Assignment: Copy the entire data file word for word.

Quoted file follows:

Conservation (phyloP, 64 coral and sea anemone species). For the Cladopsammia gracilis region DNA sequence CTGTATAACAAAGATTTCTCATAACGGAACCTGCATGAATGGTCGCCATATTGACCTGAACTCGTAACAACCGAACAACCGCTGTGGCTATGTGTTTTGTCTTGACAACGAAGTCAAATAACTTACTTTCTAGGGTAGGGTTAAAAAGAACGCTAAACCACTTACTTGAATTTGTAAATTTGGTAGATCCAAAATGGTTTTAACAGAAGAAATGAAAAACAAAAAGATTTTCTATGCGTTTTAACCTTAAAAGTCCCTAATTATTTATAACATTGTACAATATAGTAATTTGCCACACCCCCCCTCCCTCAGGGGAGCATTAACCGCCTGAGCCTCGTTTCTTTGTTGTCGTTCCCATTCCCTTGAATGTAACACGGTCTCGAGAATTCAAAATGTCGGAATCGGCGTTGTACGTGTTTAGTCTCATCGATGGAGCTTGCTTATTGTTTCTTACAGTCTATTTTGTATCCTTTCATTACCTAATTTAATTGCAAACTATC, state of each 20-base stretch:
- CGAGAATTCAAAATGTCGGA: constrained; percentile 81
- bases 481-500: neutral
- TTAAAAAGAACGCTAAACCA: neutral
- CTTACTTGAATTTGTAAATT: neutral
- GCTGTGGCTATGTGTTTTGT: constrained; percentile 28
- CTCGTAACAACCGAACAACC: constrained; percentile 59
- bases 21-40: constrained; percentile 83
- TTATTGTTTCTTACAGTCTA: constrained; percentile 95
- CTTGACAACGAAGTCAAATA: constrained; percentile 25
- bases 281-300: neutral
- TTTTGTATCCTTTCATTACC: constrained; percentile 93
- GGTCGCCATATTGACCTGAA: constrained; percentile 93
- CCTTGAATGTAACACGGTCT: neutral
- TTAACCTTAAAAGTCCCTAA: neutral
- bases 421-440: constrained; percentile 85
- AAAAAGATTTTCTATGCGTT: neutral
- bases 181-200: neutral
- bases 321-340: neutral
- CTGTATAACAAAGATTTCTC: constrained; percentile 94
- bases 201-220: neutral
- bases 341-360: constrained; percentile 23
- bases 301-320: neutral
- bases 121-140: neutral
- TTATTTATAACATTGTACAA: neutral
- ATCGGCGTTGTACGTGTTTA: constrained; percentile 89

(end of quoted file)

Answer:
Conservation (phyloP, 64 coral and sea anemone species). For the Cladopsammia gracilis region DNA sequence CTGTATAACAAAGATTTCTCATAACGGAACCTGCATGAATGGTCGCCATATTGACCTGAACTCGTAACAACCGAACAACCGCTGTGGCTATGTGTTTTGTCTTGACAACGAAGTCAAATAACTTACTTTCTAGGGTAGGGTTAAAAAGAACGCTAAACCACTTACTTGAATTTGTAAATTTGGTAGATCCAAAATGGTTTTAACAGAAGAAATGAAAAACAAAAAGATTTTCTATGCGTTTTAACCTTAAAAGTCCCTAATTATTTATAACATTGTACAATATAGTAATTTGCCACACCCCCCCTCCCTCAGGGGAGCATTAACCGCCTGAGCCTCGTTTCTTTGTTGTCGTTCCCATTCCCTTGAATGTAACACGGTCTCGAGAATTCAAAATGTCGGAATCGGCGTTGTACGTGTTTAGTCTCATCGATGGAGCTTGCTTATTGTTTCTTACAGTCTATTTTGTATCCTTTCATTACCTAATTTAATTGCAAACTATC, state of each 20-base stretch:
- CGAGAATTCAAAATGTCGGA: constrained; percentile 81
- bases 481-500: neutral
- TTAAAAAGAACGCTAAACCA: neutral
- CTTACTTGAATTTGTAAATT: neutral
- GCTGTGGCTATGTGTTTTGT: constrained; percentile 28
- CTCGTAACAACCGAACAACC: constrained; percentile 59
- bases 21-40: constrained; percentile 83
- TTATTGTTTCTTACAGTCTA: constrained; percentile 95
- CTTGACAACGAAGTCAAATA: constrained; percentile 25
- bases 281-300: neutral
- TTTTGTATCCTTTCATTACC: constrained; percentile 93
- GGTCGCCATATTGACCTGAA: constrained; percentile 93
- CCTTGAATGTAACACGGTCT: neutral
- TTAACCTTAAAAGTCCCTAA: neutral
- bases 421-440: constrained; percentile 85
- AAAAAGATTTTCTATGCGTT: neutral
- bases 181-200: neutral
- bases 321-340: neutral
- CTGTATAACAAAGATTTCTC: constrained; percentile 94
- bases 201-220: neutral
- bases 341-360: constrained; percentile 23
- bases 301-320: neutral
- bases 121-140: neutral
- TTATTTATAACATTGTACAA: neutral
- ATCGGCGTTGTACGTGTTTA: constrained; percentile 89